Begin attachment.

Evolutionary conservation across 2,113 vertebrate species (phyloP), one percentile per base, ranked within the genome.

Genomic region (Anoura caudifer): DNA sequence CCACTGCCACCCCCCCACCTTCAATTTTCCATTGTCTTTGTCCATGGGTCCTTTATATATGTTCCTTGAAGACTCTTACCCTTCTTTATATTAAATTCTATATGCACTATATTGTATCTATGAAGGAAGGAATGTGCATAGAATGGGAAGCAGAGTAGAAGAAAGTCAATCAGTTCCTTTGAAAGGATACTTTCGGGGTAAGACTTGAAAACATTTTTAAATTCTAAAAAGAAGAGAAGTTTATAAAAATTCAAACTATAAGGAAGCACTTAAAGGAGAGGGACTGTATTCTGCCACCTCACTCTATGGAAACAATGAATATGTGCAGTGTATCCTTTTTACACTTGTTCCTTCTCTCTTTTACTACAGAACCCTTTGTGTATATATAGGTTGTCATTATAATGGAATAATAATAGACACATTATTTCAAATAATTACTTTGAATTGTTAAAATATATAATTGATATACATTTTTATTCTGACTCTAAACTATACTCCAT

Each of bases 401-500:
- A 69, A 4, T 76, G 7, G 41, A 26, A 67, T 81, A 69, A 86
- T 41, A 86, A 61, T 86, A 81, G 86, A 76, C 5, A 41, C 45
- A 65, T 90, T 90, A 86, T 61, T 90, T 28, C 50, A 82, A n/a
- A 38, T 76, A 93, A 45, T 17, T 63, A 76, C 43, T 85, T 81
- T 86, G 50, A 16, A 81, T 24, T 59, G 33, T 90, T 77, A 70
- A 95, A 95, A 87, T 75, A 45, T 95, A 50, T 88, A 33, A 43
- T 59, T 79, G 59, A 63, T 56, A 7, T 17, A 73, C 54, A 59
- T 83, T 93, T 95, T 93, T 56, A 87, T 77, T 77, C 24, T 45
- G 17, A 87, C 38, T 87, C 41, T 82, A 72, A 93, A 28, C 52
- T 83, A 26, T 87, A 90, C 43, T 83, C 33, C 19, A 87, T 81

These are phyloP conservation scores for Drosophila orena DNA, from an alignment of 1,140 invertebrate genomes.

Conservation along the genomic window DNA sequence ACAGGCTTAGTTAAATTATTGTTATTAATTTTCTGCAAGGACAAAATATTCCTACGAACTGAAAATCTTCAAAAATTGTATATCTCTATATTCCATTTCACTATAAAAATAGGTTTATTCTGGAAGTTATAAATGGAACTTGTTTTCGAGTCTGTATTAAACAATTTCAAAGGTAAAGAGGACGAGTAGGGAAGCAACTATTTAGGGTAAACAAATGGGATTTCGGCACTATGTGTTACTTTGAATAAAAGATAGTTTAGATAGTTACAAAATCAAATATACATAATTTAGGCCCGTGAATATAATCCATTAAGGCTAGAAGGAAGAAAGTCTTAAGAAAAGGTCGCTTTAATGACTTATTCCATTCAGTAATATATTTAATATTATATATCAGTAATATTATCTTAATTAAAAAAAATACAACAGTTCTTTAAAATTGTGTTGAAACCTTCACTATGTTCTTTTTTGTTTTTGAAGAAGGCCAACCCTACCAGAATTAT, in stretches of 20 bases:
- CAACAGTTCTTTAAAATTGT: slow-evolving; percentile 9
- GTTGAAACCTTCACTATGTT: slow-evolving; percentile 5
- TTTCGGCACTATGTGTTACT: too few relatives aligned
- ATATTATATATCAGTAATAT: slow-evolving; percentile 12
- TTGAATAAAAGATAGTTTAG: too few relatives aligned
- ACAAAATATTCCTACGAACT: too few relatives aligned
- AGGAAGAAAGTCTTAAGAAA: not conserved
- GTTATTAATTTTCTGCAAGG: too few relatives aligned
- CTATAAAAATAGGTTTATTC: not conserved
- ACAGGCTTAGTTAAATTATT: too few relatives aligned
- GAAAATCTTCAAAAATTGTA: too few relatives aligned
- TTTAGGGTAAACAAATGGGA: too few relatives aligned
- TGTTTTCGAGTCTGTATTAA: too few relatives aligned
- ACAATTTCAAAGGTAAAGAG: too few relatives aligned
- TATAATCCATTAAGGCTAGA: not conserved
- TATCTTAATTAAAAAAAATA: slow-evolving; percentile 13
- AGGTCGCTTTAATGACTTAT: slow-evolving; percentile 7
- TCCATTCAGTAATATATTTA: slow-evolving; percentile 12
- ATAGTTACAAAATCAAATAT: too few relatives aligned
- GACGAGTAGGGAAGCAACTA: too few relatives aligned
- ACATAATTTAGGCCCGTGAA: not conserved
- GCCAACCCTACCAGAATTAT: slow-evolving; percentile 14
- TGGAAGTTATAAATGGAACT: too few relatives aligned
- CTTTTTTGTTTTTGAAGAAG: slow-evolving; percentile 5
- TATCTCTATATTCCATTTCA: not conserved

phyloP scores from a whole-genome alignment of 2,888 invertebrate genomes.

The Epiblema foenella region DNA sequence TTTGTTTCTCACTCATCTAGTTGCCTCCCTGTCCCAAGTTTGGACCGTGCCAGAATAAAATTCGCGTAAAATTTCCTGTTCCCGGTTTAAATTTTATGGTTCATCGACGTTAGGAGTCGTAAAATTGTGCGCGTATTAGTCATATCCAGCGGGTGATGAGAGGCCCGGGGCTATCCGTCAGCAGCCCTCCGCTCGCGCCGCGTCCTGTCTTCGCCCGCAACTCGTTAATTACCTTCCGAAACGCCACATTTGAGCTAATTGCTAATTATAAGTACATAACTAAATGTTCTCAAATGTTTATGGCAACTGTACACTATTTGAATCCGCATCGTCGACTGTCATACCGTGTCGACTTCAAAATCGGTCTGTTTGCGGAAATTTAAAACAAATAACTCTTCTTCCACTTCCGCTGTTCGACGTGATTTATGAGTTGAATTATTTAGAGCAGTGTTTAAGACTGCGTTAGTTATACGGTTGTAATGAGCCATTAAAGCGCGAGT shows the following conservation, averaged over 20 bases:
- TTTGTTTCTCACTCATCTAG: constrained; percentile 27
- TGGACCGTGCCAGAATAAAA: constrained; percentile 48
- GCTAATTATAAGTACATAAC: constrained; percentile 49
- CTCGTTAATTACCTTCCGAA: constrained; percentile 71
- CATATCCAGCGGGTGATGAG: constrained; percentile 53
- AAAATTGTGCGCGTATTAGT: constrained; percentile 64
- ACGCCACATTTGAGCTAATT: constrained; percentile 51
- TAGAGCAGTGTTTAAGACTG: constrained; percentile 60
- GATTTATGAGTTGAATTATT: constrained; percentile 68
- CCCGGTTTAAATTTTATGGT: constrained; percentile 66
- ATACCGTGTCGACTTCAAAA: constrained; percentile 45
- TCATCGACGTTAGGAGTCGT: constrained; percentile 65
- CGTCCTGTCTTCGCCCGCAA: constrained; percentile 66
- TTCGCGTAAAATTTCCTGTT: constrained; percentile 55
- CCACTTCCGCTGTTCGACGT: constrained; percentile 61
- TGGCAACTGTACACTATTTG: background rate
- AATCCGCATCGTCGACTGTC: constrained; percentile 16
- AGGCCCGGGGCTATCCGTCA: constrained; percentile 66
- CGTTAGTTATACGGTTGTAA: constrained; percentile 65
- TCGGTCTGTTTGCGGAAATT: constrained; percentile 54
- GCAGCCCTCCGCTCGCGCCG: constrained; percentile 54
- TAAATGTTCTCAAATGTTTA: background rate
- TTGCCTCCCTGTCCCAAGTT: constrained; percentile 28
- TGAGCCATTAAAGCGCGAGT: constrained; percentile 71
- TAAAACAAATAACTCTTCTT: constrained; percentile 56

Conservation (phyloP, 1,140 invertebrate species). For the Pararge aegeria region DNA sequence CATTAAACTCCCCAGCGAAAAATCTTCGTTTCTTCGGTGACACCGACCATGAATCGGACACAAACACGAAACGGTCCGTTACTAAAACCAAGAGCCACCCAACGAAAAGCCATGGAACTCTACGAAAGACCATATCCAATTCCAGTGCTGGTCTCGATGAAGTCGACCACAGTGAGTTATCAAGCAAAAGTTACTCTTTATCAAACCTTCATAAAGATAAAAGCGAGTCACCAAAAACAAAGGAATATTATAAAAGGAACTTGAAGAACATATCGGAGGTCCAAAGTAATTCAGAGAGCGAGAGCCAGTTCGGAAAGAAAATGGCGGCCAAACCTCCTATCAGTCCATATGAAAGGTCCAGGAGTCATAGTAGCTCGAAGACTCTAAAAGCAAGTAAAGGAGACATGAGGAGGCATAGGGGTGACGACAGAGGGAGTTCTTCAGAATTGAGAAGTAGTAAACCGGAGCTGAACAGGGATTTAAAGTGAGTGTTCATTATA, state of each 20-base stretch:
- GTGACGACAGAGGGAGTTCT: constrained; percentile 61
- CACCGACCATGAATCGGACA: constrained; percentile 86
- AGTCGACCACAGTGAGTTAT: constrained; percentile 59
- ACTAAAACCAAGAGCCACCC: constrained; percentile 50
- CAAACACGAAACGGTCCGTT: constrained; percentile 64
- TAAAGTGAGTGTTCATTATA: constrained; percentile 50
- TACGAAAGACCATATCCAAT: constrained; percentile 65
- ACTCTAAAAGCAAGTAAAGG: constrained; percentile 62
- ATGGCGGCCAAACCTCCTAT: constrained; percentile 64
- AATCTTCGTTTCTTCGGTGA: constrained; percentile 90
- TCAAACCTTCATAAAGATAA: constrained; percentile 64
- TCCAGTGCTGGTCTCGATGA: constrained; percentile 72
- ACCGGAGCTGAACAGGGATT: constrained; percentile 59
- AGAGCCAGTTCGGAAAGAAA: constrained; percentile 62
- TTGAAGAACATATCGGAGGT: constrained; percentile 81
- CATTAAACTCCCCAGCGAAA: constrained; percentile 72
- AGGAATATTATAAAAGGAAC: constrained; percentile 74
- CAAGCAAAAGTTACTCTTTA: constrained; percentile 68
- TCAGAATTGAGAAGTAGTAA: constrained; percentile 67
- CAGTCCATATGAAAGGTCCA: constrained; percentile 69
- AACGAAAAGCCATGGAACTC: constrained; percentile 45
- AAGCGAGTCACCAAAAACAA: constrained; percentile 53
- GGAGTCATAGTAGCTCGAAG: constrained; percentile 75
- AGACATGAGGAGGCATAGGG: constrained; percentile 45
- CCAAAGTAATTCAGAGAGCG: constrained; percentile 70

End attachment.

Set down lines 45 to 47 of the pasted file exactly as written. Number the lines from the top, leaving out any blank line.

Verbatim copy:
- GCTAATTATAAGTACATAAC: constrained; percentile 49
- CTCGTTAATTACCTTCCGAA: constrained; percentile 71
- CATATCCAGCGGGTGATGAG: constrained; percentile 53